Sunday, October 13, 2013
Alan Partridge Alpha Papa (2013) New York Film Festival 2013
The long gestating Alan Partridge movie has finally arrived and it made it’s US debut at the New York Film Festival and in many ways we are all better for it.
Alan Partridge was birthed almost 20 years ago on the very funny short lived The Day Today. Steve Coogan’s creation made such a huge splash that he survived the demise of the series to landed to a series of TV series and specials over the intervening decades. Coogan wisely kept Partridge’s appearances to a minimum which prevented an over saturation of the market (though Coogan remarked that he can only do Partridge occasionally because doing any sort of show special or movie is the same as being locked up with the real Partridge for several months, which he says is a very unpleasant experience.)
The plot of the film has Partridge working the midday shift at low level Norfolk radio station. The station has just been bought by a huge conglomerate called Shape. Everyone is afraid for their job, in particular Partridges friend and the overnight DJ played by Colm Meaney. Partridge tells Meaney not to worry about it and that he would talk to the powers that be and make sure he stays on, however when he finds out that either he or Meaney will get the boot he helps to push his friend out the door. Distraught, Meaney takes matters into his own hands and returns to the station during a party and takes hostages. Unaware that his friend has sold him down the river Meaney asks that Partridge be the intermediary. What follows is the movie and its damn funny.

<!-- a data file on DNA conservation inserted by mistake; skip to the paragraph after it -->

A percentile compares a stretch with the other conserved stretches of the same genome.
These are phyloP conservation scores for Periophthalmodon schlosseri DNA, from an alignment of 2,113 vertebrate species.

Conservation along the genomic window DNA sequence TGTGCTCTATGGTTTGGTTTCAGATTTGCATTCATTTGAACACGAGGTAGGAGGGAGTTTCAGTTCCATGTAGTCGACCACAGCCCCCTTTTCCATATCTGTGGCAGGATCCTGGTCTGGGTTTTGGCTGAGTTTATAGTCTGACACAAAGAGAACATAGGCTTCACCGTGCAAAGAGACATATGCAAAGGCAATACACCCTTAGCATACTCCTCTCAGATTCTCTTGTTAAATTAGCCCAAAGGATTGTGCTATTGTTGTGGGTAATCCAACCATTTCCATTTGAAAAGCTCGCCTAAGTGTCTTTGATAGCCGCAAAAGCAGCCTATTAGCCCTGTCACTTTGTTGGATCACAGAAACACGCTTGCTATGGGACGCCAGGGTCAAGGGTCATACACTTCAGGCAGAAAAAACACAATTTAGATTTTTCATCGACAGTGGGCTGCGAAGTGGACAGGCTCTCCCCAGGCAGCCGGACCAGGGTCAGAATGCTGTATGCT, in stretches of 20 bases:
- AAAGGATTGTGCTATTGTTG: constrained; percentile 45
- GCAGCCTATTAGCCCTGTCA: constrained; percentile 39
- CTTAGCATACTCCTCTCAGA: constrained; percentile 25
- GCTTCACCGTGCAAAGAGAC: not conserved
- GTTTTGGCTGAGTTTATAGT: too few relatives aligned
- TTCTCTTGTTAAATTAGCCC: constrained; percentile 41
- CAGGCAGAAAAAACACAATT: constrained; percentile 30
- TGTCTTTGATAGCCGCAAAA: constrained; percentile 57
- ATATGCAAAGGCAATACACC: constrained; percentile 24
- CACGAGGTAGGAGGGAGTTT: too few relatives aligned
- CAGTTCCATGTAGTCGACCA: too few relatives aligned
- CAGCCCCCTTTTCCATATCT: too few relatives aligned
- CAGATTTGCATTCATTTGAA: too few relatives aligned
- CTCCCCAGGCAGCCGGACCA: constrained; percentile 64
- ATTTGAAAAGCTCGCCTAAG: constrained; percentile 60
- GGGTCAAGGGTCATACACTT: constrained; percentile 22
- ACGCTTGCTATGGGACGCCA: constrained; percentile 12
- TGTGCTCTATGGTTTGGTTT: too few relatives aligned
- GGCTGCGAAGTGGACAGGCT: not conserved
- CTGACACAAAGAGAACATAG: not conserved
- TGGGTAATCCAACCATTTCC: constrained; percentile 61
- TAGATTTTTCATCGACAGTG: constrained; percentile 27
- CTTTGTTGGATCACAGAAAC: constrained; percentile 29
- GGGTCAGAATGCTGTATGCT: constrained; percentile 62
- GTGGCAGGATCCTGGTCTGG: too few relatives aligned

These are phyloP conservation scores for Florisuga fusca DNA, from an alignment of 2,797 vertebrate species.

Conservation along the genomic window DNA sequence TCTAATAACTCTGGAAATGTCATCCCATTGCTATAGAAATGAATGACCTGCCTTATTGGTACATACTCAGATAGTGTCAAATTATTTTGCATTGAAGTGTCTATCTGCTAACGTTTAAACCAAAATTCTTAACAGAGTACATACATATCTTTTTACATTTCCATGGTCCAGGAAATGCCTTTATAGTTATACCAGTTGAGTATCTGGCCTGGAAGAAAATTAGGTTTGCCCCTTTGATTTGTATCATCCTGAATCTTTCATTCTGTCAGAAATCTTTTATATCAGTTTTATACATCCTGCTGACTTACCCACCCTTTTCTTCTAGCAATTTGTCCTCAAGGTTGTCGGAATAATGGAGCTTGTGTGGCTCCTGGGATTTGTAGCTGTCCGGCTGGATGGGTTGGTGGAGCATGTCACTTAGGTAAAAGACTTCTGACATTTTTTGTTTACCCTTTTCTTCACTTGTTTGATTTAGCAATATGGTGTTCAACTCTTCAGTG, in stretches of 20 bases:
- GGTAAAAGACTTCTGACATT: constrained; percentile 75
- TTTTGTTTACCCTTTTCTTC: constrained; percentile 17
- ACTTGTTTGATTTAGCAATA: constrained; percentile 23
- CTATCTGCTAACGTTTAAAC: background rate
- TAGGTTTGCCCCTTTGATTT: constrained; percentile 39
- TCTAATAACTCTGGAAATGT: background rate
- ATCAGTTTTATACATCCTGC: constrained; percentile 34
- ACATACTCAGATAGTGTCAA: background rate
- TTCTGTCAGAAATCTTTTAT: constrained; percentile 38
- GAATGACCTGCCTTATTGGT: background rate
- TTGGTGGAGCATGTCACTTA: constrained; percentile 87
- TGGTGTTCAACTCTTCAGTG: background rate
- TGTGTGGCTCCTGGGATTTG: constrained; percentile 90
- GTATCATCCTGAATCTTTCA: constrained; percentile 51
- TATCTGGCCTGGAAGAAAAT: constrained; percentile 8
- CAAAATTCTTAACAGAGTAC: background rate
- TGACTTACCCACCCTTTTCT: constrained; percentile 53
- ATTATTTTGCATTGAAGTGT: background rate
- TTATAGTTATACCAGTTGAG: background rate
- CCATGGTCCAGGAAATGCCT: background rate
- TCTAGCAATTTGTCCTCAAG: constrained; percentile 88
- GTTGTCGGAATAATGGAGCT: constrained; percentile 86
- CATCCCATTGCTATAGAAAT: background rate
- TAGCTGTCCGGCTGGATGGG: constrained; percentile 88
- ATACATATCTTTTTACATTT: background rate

I am not a Partridge fan. To be completely honest the only reason I went to the press screening was I wanted to see Steve Coogan in person. Coogan is a very funny man and when he loses the mannerisms and disappears into his characters (like in the recent Look of Love) he is one of the best actors working today. It was this ability to transform into a character and not lean on shtick that made the Partridge movie so much fun. Finally Partridge is a real person and not a caricature, and it’s because Coogan has softened his character that the film works so well. You don't mind being with him for 90 minutes.
I really liked this film a great deal. I liked that it took a character I never really liked and turned him into someone I would gladly hang out with for the course of a film. I also like that the film is not typically British in in its humor. This is not the sort of film that people who don't like British comedy are going to turn away, its a a film that funny because it's funny. Anything British are references to the fact it's set in England.
One of the really happy surprises of the New York Film Festival and a film I would gladly pay to see again and to get on DVD.